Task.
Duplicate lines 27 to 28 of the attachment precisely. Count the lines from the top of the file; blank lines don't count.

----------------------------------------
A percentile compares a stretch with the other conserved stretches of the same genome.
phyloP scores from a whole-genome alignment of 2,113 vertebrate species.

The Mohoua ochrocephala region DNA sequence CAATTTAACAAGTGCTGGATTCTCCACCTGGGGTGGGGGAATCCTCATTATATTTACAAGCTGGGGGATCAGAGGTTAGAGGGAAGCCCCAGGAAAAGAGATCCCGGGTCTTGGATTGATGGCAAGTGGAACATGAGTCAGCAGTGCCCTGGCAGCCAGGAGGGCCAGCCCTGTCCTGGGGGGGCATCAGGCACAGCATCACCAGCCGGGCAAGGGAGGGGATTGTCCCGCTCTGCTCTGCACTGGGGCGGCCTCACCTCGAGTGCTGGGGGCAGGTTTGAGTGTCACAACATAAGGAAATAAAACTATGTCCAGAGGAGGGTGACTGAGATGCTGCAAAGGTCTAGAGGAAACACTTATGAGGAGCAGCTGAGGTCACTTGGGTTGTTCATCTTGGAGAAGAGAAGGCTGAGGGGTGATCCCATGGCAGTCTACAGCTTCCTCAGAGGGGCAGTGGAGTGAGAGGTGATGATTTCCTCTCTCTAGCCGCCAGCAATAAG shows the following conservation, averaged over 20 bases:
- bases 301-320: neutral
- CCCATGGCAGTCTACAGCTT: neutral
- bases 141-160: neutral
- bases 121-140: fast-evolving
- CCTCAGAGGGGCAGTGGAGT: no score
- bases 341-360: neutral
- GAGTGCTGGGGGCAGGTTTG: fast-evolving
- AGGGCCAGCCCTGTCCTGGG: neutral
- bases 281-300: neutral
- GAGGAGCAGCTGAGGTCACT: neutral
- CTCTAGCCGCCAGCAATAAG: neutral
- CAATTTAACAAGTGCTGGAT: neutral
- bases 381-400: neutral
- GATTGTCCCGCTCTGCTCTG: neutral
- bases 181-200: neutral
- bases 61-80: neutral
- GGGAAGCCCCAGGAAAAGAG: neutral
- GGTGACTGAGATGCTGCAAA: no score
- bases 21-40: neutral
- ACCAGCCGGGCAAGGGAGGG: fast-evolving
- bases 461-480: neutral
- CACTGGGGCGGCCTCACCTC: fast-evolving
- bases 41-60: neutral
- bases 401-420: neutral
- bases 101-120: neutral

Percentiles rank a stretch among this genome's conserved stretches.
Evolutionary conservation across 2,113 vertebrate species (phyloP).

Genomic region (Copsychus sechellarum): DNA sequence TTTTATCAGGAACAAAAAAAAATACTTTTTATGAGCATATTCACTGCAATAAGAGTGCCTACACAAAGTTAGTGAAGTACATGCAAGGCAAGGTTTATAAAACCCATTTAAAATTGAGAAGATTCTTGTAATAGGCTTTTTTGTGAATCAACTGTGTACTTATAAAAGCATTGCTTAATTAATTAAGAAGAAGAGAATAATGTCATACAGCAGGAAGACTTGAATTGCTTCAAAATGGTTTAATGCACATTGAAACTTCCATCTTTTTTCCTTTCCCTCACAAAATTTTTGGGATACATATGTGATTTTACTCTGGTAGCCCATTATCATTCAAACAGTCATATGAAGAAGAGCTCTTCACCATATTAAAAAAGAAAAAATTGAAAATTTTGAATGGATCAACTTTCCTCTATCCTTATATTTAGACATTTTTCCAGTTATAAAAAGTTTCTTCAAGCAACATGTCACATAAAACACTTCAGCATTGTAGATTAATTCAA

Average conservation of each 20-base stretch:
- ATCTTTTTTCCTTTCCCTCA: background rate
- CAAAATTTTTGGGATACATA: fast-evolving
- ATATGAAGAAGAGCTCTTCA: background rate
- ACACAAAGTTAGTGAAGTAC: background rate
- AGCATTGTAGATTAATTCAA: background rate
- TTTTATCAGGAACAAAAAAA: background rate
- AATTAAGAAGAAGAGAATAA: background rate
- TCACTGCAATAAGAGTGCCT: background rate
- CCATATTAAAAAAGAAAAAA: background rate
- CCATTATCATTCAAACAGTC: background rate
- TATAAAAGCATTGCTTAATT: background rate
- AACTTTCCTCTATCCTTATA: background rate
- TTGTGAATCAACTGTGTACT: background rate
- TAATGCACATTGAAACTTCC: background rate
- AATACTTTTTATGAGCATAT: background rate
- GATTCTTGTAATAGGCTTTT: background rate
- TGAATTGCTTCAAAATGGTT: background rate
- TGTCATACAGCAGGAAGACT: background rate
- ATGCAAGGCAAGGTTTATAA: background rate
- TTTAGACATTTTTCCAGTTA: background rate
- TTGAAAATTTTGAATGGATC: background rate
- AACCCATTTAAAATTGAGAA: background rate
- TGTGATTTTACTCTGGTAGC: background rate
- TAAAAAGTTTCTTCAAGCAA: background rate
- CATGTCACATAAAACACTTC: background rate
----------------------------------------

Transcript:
- bases 401-420: neutral
- bases 101-120: neutral